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Anyone who may have an interest may be called into suit

The First Hall of the Civil Court accepted a plea by a defendant company to allow into suit the previous owners of a property

malcolm_mifsud
Malcolm Mifsud
21 October 2016, 8:00am
The Court ordered that the heirs of Salvatore Schembri and Nazzareno Dalli be called into the action, before it heard the merits of the case
The Court ordered that the heirs of Salvatore Schembri and Nazzareno Dalli be called into the action, before it heard the merits of the case
The First Hall of the Civil Court accepted a plea by a defendant company to allow into suit the previous owners of a property, because they could have an interest in the action. This was decided in a judgment delivered on 10 October, 2016, by Ms Justice Anna Felice in a case Joseph Zammit and his wife Jeanette Zammit Gia Caruana -v- Central Mediterranean Development Corporation Limited.

The Zammits in their application explained that they purchased land in Birzebbugia in September 1994 measuring 211 square metres. In a separate judgement Joseph Pirotta et -v- Joseph Zammit et decided on 25 October, 2011, the court decided that according to the experts engaged for that case, 130.5 square metres belonged to Pirotta and Zammit was ordered to remove the works that were being carried out.  Therefore, what the plaintiffs had purchased was in fact not all theirs and the defendant company could not have sold that part of the land. However, when the company had sold to Zammit, it guaranteed peaceful possession of the land sold. The above mentioned judgement disturbed their peaceful possession and in fact they suffered damages. The Zammits asked that the contract of purchase of the land be rescinded.

Central Mediterranean Development Corporation Limited filed their statement of defence, stating that the action was time barred according to Articles 1407 and 2153 of the Civil Code. The company also argued that the previous owners of the land, Salvatore Schembri and the heirs of Nazzareno Dalli, be called into the suit.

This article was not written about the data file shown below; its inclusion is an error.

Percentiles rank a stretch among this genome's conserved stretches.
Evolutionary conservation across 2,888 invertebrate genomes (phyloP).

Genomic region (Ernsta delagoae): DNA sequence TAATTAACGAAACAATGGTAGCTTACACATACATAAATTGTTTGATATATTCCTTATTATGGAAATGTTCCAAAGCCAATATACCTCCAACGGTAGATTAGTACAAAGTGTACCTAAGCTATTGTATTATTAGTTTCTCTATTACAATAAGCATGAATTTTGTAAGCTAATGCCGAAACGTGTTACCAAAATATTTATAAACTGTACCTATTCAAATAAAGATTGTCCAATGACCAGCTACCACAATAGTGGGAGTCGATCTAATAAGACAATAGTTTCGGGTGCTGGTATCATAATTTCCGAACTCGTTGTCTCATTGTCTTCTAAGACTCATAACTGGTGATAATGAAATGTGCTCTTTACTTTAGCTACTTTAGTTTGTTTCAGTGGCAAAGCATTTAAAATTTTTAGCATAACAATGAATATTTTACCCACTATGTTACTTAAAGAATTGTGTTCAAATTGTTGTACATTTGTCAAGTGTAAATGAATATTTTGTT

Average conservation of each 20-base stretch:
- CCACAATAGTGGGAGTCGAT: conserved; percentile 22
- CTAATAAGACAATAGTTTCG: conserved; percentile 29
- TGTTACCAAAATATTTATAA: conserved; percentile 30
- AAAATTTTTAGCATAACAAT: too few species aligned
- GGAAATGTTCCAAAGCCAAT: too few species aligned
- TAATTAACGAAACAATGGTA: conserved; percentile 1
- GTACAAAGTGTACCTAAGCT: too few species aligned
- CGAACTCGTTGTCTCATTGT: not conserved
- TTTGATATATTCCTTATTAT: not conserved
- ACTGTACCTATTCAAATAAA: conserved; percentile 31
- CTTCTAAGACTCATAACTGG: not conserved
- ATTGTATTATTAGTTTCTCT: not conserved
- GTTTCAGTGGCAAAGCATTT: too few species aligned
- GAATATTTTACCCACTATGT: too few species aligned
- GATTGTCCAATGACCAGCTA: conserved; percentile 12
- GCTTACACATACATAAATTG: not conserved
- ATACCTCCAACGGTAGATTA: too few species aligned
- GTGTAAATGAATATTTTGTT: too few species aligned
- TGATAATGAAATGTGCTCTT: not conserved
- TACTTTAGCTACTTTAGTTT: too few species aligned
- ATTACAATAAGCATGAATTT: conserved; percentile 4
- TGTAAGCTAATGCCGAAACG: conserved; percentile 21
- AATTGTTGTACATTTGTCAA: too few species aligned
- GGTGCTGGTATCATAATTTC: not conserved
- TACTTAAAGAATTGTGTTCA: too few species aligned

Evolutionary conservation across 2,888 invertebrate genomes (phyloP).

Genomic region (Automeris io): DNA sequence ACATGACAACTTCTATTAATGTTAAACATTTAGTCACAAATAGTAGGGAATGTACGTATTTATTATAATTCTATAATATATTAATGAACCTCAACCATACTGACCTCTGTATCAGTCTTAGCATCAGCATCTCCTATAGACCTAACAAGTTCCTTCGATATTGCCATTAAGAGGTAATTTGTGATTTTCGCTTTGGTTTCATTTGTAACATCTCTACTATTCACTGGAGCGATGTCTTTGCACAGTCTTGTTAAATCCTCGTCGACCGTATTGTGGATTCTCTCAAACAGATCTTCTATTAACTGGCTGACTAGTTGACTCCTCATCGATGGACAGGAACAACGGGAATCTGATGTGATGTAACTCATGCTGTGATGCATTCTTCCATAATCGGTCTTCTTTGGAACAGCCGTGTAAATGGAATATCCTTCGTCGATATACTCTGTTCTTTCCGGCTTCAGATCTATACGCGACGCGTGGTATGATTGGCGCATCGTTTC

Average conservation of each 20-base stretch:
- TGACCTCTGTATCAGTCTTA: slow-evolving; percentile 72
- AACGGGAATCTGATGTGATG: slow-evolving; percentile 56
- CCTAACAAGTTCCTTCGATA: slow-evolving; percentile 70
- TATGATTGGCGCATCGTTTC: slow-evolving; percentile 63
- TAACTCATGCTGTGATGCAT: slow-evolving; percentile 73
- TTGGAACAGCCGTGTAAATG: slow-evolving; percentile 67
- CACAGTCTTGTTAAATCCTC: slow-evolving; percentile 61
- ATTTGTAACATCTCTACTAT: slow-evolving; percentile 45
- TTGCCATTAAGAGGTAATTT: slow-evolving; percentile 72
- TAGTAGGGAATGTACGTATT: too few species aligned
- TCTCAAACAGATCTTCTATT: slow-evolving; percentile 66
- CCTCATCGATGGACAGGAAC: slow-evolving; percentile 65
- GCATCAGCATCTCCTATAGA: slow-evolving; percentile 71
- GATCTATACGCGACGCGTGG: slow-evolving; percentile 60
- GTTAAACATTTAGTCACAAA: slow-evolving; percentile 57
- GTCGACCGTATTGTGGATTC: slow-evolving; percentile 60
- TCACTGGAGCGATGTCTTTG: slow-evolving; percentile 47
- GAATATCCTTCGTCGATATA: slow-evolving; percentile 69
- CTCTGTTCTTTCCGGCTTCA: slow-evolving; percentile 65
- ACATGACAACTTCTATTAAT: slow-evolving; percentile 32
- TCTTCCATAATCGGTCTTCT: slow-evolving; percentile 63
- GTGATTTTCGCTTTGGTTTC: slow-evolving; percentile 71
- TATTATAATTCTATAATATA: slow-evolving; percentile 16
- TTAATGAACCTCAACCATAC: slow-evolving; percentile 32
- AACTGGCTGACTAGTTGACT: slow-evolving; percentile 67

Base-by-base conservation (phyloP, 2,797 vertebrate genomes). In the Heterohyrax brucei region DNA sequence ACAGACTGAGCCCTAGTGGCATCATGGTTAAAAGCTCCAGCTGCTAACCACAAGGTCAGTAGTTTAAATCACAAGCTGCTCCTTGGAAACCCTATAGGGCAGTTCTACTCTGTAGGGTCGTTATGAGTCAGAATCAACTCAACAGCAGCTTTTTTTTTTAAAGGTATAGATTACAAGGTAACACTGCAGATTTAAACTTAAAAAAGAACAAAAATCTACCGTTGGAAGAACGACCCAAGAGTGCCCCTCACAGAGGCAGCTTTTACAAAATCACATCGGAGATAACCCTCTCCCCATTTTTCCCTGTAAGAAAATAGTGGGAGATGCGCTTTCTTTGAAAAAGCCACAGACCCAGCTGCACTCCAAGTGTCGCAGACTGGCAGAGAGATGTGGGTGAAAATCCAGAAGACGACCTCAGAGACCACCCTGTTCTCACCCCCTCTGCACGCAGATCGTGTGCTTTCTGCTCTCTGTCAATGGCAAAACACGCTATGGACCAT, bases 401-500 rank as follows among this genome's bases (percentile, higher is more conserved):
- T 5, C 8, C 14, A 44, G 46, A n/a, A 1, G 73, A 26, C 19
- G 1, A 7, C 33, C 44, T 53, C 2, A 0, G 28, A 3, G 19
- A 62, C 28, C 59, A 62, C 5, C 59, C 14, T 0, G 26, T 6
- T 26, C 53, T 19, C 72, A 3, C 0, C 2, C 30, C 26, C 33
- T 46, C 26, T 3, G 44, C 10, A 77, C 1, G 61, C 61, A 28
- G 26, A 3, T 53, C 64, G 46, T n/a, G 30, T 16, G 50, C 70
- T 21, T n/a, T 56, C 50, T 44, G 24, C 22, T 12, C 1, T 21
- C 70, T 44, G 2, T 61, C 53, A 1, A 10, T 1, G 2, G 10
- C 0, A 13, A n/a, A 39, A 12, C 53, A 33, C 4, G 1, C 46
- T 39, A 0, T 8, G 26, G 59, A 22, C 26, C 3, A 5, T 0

Ms Justice Anna Felice dealt with the pleas and quoted article 1407 and 2153 of the Civil Code:

“1407. (1) The action of the seller for an increase of the price, and the action of the buyer for a diminution of the price or for repudiation of the contract shall be barred by the lapse of two years from the day of the contract.”

“2153. Actions for damages not arising from a criminal offence are barred by the lapse of two years.”

They considered that the defendant company had given a guarantee for peaceful possession, when it sold the property to Zammit, however, the judgement of 25 October, 2011, had disturbed this peaceful possession. Article 1409 of the Civil Code states:

 “1409. Although no stipulation of warranty has been made in the contract of sale, the seller is in law bound to warrant the buyer against any eviction which deprives him, in whole or in part, of the thing sold, and against any easement or burden on the same, claimed by others, and not stated in the contract.”

Then Article 1423 reads:

“1423. (1) In all cases where a shorter period is not fixed, the action for breach of warranty against eviction shall be barred by the lapse of two years to be reckoned from the day on which the judgment against the buyer has become final and absolute.”

The Court agreed with the plaintiffs, in that, without the court judgement establishing that part of the land was no longer theirs, they would not be in a position to file this action. The Court then decided that the action was not time barred.

Ms Justice Felice then considered whether she should accede to the request that the previous owner of the land should be called into suit. The Court quoted a previous judgement, Joseph Riolo pro et noe -v- Carmel Muscat, decided on 15 March, 1991 by the Court of Appeal, which stated that one can be called into suit, since actions are instituted against a number of defendants, but others who may have an interest may be left out of the action and are not in a position to defend their interest. If there is an interest, the Court may allow a joinder if required. In another Court of Appeal judgement Bank of Valletta plc -v- Anna Calleja, of 8 January, 2010, the Court may allow an interested party to join the action if that party can contribute by giving facts on this issue. 

In this case the defendant company did guarantee peaceful possession to the plaintiffs and according to Lec Limited -v- Tabbingtons Limited decided by 19 April, 2012, the call into suit of the previous owners, is done in order to protect the interest of the party that may lose the action.

The Court then ordered that the heirs of Salvatore Schembri and Nazzareno Dalli be called into the action, before it heard the merits of the case.

Malcolm Mifsud, Partner, Mifsud & Mifsud Advocates

malcolm_mifsud
Malcolm Mifsud is a partner at Mifsud & Associates.
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